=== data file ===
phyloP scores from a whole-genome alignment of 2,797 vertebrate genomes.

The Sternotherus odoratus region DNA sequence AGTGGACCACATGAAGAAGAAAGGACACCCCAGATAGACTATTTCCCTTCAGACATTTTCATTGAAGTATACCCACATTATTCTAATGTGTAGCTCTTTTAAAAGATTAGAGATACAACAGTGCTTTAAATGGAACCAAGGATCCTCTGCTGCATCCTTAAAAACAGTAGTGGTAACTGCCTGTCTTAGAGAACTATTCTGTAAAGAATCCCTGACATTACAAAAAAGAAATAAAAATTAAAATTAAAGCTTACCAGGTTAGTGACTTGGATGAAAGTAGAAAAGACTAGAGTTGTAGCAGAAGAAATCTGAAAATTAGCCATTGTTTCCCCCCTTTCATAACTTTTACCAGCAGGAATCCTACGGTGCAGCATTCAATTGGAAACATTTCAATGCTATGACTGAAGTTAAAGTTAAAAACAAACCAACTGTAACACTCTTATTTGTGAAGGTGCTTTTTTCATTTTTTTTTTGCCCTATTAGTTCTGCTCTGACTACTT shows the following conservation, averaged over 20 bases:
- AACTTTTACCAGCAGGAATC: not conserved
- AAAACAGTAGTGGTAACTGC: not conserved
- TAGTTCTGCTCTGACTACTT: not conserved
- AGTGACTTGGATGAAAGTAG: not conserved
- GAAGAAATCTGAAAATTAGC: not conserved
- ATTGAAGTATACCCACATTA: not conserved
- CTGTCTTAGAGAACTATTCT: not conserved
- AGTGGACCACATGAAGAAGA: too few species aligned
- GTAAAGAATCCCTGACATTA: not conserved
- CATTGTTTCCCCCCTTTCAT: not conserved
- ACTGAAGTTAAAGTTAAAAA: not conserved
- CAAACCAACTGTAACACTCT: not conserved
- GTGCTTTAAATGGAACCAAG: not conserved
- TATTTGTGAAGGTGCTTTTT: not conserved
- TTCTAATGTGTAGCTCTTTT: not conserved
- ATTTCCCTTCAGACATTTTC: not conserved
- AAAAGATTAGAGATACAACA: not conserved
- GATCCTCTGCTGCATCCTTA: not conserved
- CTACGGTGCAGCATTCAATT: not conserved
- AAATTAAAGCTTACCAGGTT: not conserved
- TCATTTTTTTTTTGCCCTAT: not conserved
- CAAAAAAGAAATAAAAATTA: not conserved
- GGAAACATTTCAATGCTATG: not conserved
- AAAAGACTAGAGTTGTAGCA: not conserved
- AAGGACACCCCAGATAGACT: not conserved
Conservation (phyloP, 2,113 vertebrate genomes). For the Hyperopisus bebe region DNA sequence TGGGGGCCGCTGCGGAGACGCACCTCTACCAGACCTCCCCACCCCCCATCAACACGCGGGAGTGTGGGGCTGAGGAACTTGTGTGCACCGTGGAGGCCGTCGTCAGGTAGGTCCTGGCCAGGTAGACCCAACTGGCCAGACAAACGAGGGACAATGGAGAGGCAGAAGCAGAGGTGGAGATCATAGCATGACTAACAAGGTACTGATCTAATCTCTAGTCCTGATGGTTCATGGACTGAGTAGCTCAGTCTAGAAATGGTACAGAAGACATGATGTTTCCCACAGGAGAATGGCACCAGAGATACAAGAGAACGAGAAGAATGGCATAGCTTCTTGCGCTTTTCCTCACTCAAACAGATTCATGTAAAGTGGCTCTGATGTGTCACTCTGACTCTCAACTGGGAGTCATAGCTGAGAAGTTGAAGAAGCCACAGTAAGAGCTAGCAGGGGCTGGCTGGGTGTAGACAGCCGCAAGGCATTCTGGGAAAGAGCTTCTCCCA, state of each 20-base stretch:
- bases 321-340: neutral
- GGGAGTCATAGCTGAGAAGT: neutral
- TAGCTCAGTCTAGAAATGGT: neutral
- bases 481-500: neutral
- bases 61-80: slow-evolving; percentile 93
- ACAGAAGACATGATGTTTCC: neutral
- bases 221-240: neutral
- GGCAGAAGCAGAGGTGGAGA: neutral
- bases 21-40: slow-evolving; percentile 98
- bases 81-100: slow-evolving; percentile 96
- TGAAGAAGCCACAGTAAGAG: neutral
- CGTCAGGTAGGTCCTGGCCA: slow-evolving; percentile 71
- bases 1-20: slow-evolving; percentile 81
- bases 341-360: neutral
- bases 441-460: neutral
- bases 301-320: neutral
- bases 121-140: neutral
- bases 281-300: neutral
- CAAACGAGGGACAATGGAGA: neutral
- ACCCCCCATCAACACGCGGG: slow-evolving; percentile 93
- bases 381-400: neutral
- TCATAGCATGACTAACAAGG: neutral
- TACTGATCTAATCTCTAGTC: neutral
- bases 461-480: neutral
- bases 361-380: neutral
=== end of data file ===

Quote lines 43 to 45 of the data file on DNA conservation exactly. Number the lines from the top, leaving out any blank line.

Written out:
- bases 441-460: neutral
- bases 301-320: neutral
- bases 121-140: neutral